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Pimentón de la Vera

From left to right: Hot Hungarian paprika, Pimentón de la Vera dulce, then picante, and sweet Hungarian paprika

I had been intending to write a longer, deeper post on this subject when I could spend some time in la Vera getting pictures of pimentón being made. Since I won’t be travelling any time soon, I wanted to put up at least a brief post on such an essential ingredient.

First off, “pimentón” is basically the Spanish word for “paprika.” There are different types of paprikas made in the Americas, and, famously, in Hungary, among other places. All paprikas are made from peppers (as in chile peppers or bell peppers) that are dried and then ground up. They each have their own distinctive flavors, aromas, and colors, depending both on the kind of peppers that they are made from, and on the different processes used in their production.

Pimentón de la Vera is a special type of paprika, named after the region in Spain where it is made. La Vera is a region in Extremadura, in the center-west of Spain, not too far from the Portuguese border. La Vera has been granted DOP (Denomination of Origin) status by the EU, because of this special spice. This famous paprika traces its history back 500 years, to when Christopher Colombus first returned from the new world with chile peppers. The peppers, and thus the finished product, have evolved quite a bit in the many years since then, but the lineage is clear. There is a huge amount of pride in the peppers, and in the process by all of the producers, and it really comes through in the end product.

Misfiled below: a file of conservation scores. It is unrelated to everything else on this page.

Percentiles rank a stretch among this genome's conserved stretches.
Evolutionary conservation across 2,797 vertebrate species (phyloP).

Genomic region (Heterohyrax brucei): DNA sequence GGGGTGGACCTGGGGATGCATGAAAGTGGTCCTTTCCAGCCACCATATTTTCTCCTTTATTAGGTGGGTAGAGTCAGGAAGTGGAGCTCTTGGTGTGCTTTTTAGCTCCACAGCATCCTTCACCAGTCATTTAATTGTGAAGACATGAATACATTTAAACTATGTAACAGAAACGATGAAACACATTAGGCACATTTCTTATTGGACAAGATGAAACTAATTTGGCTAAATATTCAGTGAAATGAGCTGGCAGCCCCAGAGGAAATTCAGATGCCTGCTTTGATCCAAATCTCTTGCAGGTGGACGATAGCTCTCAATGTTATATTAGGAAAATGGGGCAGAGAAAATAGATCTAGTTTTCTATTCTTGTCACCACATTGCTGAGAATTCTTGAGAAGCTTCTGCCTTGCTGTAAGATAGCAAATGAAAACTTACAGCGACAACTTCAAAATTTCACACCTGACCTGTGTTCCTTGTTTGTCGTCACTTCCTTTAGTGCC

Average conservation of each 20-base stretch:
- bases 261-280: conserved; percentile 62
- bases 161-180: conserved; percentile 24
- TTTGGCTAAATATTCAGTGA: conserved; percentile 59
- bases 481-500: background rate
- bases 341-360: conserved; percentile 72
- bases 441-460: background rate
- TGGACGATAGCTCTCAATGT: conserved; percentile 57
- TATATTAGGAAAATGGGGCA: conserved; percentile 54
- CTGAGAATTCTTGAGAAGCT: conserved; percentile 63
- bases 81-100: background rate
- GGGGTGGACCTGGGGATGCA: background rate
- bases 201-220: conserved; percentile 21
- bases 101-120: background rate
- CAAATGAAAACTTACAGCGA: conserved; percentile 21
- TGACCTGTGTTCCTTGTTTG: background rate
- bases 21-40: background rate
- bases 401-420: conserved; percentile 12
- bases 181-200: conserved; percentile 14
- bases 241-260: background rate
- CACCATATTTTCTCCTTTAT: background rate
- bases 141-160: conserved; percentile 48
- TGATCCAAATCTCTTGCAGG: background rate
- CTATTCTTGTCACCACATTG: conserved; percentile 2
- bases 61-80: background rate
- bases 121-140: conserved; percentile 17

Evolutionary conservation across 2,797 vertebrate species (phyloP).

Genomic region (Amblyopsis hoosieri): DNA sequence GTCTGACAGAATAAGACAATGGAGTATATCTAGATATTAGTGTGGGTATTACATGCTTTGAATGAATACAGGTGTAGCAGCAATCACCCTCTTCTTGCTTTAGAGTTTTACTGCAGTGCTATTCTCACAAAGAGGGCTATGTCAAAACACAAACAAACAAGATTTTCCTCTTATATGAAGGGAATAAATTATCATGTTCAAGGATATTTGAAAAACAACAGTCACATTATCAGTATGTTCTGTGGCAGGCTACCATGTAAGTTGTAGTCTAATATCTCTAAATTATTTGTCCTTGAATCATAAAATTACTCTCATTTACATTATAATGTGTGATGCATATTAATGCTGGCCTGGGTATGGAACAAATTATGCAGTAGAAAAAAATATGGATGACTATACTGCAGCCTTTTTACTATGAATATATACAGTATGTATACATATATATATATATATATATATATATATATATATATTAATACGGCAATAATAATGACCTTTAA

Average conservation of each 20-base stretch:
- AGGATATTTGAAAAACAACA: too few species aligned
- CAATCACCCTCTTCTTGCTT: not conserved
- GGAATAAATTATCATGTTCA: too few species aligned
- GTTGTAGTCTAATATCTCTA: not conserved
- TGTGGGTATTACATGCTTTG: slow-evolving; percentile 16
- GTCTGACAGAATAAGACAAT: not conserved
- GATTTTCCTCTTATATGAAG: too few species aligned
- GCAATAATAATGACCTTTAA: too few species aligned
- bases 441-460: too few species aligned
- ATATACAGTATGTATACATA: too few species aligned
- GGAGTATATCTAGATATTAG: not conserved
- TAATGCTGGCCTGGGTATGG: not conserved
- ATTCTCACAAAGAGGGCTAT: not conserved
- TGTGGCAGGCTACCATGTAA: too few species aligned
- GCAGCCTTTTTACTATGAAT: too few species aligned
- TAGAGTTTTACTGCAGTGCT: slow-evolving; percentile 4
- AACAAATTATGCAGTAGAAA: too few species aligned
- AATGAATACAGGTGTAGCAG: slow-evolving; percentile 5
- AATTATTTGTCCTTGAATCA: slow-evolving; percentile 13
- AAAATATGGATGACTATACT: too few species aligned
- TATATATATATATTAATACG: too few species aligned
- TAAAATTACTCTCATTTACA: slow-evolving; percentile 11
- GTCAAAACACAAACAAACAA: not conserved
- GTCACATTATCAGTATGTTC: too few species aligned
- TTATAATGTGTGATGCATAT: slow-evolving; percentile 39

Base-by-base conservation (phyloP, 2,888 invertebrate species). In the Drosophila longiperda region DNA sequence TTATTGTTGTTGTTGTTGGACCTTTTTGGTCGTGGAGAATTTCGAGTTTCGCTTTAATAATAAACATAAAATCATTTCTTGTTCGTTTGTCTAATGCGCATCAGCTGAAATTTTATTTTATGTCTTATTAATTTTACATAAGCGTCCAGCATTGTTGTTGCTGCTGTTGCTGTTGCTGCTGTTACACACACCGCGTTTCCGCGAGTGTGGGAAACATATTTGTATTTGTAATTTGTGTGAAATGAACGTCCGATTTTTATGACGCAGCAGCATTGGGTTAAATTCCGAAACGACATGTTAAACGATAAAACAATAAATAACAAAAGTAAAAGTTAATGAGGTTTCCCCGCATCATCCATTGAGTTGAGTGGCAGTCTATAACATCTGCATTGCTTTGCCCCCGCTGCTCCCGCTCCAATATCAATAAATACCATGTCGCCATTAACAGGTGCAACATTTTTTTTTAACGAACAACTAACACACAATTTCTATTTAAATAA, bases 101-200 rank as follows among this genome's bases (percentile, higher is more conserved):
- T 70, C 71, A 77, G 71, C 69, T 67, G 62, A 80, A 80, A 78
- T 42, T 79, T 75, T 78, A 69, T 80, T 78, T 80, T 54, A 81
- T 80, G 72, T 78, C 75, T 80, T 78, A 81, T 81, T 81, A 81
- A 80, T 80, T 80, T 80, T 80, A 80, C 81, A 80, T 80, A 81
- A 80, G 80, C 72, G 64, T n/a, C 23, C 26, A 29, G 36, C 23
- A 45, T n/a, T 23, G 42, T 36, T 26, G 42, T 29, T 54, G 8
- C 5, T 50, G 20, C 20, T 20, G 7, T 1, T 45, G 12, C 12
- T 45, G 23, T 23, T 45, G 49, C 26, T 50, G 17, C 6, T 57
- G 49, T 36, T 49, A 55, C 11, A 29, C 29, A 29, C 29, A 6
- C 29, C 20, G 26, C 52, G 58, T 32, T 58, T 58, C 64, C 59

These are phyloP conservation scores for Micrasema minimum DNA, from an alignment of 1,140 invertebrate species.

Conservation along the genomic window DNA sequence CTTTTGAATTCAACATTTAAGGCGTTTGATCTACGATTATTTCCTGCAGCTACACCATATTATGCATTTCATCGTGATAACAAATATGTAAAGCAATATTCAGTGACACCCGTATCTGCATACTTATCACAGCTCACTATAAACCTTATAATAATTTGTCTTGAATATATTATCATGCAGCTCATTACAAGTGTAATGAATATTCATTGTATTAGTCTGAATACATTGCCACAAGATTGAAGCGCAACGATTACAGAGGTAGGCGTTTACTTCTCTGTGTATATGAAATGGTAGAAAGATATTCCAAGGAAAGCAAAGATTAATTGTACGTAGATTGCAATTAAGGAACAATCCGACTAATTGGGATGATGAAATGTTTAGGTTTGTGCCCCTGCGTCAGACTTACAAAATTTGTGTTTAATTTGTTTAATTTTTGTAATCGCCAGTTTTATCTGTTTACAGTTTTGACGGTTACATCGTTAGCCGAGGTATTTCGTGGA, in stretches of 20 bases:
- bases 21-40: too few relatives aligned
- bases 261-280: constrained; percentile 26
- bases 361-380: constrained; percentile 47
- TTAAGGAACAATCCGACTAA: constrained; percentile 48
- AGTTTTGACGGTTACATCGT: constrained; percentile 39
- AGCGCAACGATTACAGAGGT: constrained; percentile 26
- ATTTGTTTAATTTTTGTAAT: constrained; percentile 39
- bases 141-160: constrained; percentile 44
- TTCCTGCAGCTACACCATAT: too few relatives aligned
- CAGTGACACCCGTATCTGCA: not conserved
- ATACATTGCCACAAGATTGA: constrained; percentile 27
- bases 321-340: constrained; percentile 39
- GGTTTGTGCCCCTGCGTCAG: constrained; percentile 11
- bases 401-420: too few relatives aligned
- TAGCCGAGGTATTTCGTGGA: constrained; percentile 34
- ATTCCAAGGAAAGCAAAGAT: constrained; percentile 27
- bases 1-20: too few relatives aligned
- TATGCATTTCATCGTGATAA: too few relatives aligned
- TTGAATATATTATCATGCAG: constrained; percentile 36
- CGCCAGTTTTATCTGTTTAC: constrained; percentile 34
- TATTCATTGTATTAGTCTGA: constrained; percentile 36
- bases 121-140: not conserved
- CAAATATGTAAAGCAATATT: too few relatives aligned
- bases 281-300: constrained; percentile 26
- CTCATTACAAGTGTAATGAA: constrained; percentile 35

There are a number of peppers used to make Pimentón de la Vera, most of which are grown primarily for that purpose. These include Jaranda, Bola, Jeromin, Ocales, and Jariza peppers. There are 3 typical styles of pimentón made: dulce (or sweet), picante (or spicy), and agridulce (somewhere in between the two). Different producers have different recipes, but the different varieties come from using different blends of the peppers.

Pimentón de la Vera is always smokey. The traditional process used by all producers involves slowly drying the peppers over oak fires for about 2 weeks before grinding them. It only takes one quick smell of the pimentón to understand why that makes the real thing so special and prized.

Of course, you can always use whatever ingredients are available to you while you are cooking. There are lots of different high quality paprikas, including smoked varieties, from other places, and many are quite special in their own right. I highly recommend trying some of the good Hungarian paprikas in your cooking if you can find them. There really is no substitute for Pimentón de la Vera, though, if you want to get the real authentic flavors and aromas of Spain.

You will likely see a few different kinds of paprika, including smoked paprikas, at your local store. The real Pimentón de la Vera is widely available in the USA and is absolutely worth the slightly higher price versus the domestic alternatives.

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